is a caste of
Andhra Pradesh, involved in Toddy
Tapping, Liquor sales, Ayurveda
doctors and Farming.
Some claim that they were many kings who hailed
from this caste such as the Cholas,
Chalukya, Nadars from
Tamil Nadu are from the
Goud community originally thrived near the
Godavari River whose trade of
living on Palm tree products (Toddy) is derived from Kerala.
community has legend that they originated from Sage Koundinya who
they believe originally invented toddy tapping. There was also a
famous Brahmin king named Koundinya who is a founder of the Goud
Saraswat Brahmins. The Goud community may have been patronized by
him and so took on his name as a gotra. The community resides in West
Bengal, Maharastra and Karnataka.
They are identified by different names in Andhra
in Rayalaseema region, South Coastal Andhra
Balijas in East Godavari, West Godavari,
Visakhapatnam Krishna and Sri Sayanas in Vishakapatanam,
Setti Balija, Srisayana
Rayalaseema - Eediga
Karnataka - Eediga
Mangalore - Bhillavas, Poojaris
Maharastra - Bhandari's Shetty
U.P & M.P. - Jaiswal
Tamilnadu - Nadars
Kerala - Ezhava
Balijas and Sri Sayanas original name was Goud. Their surnames
Gudala, Geddada, Gouthu suggests that their original name was Goud.
The new name came around the 18th and 19th century. Legend says that
a Dommeti Venkat Reddy (who is a Goud), was like a cheiftain, and
changed their community name to Setti Balija. Dommeti Venkat Reddy
lived in Bodasakurru village near Kakinada of East Godavari Dt.
Gouds are numerically one of the largest Bacward
What is a
inhabitants of tropical areas have tapped palms for their
sap. The sweet liquid provided energy as well as fluids in
the hot climate. Three species of palms were regularly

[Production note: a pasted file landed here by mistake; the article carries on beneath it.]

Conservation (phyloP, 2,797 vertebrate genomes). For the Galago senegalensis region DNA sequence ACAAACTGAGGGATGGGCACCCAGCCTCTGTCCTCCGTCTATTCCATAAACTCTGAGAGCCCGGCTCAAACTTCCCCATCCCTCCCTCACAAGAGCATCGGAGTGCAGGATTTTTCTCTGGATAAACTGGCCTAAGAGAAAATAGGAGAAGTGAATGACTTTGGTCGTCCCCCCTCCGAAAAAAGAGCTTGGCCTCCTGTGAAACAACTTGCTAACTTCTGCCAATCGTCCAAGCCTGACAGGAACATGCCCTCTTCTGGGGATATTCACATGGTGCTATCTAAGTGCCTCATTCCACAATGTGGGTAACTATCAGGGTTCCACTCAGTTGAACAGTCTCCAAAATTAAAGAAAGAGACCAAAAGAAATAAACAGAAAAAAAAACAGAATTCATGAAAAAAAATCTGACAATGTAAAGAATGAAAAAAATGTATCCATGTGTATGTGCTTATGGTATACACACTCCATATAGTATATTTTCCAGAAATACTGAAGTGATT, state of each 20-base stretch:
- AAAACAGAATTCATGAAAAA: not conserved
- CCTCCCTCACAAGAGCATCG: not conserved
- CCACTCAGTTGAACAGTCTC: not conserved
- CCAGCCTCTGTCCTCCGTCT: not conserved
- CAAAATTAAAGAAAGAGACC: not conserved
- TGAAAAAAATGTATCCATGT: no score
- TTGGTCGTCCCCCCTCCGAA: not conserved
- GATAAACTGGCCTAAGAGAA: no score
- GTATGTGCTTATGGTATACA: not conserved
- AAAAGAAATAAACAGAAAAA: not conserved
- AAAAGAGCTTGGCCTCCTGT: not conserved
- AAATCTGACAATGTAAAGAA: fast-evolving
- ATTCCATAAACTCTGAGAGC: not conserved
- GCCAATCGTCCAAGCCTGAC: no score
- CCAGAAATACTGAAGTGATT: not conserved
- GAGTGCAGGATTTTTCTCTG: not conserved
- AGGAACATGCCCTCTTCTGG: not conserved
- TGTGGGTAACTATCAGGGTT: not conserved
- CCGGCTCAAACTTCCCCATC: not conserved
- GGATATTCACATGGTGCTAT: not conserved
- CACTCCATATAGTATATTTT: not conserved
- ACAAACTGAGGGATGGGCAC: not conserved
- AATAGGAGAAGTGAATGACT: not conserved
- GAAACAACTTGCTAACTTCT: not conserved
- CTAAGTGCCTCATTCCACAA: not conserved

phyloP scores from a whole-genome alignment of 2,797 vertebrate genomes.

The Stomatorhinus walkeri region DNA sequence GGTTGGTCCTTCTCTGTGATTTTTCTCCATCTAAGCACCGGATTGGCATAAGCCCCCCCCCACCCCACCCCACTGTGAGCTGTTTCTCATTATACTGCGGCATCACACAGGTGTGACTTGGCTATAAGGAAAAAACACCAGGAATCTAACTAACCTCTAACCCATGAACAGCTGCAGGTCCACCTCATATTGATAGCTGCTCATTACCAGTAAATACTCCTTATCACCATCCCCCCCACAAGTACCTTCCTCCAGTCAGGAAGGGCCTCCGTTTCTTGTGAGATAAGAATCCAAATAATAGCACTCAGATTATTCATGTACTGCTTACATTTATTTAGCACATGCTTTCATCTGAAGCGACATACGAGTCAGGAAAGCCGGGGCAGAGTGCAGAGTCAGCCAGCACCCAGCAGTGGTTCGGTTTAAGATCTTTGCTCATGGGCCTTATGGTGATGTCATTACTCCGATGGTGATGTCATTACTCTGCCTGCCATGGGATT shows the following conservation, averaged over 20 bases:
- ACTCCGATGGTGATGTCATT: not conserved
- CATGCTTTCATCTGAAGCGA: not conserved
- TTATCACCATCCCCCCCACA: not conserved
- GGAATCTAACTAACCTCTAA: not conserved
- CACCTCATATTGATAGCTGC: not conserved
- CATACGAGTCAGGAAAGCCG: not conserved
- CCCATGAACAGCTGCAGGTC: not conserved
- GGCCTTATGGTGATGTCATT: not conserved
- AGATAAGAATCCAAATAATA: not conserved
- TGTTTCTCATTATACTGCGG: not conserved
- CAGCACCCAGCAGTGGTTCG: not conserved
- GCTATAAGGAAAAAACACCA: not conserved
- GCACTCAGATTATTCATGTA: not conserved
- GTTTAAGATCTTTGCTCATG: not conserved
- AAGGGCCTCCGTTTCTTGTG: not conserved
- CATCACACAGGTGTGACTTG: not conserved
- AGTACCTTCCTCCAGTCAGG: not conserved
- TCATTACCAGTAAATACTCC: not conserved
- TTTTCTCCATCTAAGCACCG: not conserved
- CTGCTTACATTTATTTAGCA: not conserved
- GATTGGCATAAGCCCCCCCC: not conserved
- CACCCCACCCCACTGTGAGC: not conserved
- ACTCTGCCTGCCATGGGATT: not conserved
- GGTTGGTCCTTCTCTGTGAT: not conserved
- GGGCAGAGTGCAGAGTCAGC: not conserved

tapped in tropical Asia and the associated islands of the
Indonesian archipelago—the sugar or wine date palm (Phoenix
sylvestris Roxburgh), the palmyra (Borassus
flabellifer Linnaeus), and the coconut (Cocos
Sugar date palms are
native to bottom land soils along rivers in northern India
and Pakistan. The Palmyra prefers drier habitats and was
found in India, Southeast Asia, and on the islands of Sri
Lanka and New Guinea. The coconut was a castaway growing
on sandy soils wherever the large seed landed.
The palms were tapped by slicing into the peduncle (main
stem) of the inflorescence. A bamboo cane, bottle gourd,
or coconut shell was tied below the cut to receive the
Although palm sap could be used immediately, it was
preferentially used to make two products—jaggery and
toddy. Jaggery, jaghury, or goor is a coarse brown sugar
made by heating the sap to evaporate the water. "Jaggery"
entered the English language in 1598 and appears related
to kejur, khakri, khajuri, or khujjoor, just a few of the
many names of the sugar date palm in India. (Name listing
from "Phoenix sylvestris", C. Parmar and M.K. Kaushal,
Wild Fruits, Kalyani Publishers, 1982)
Palm sap, if left to stand for a few hours, ferments.
James A. Duke ("Phoenix dactylifera", Handbook of Energy
Crops, 1983) mentioned that date palm sap collected in the
morning can have as much as five percent alcohol content
The highly intoxicating sap was a very popular drink. The
toddy probably first 'entertained' English sailors who
visited the East Indies since it entered into the English
language in 1609. The name is thought derived from tārī or
tādī, the Indian name for the palmyra.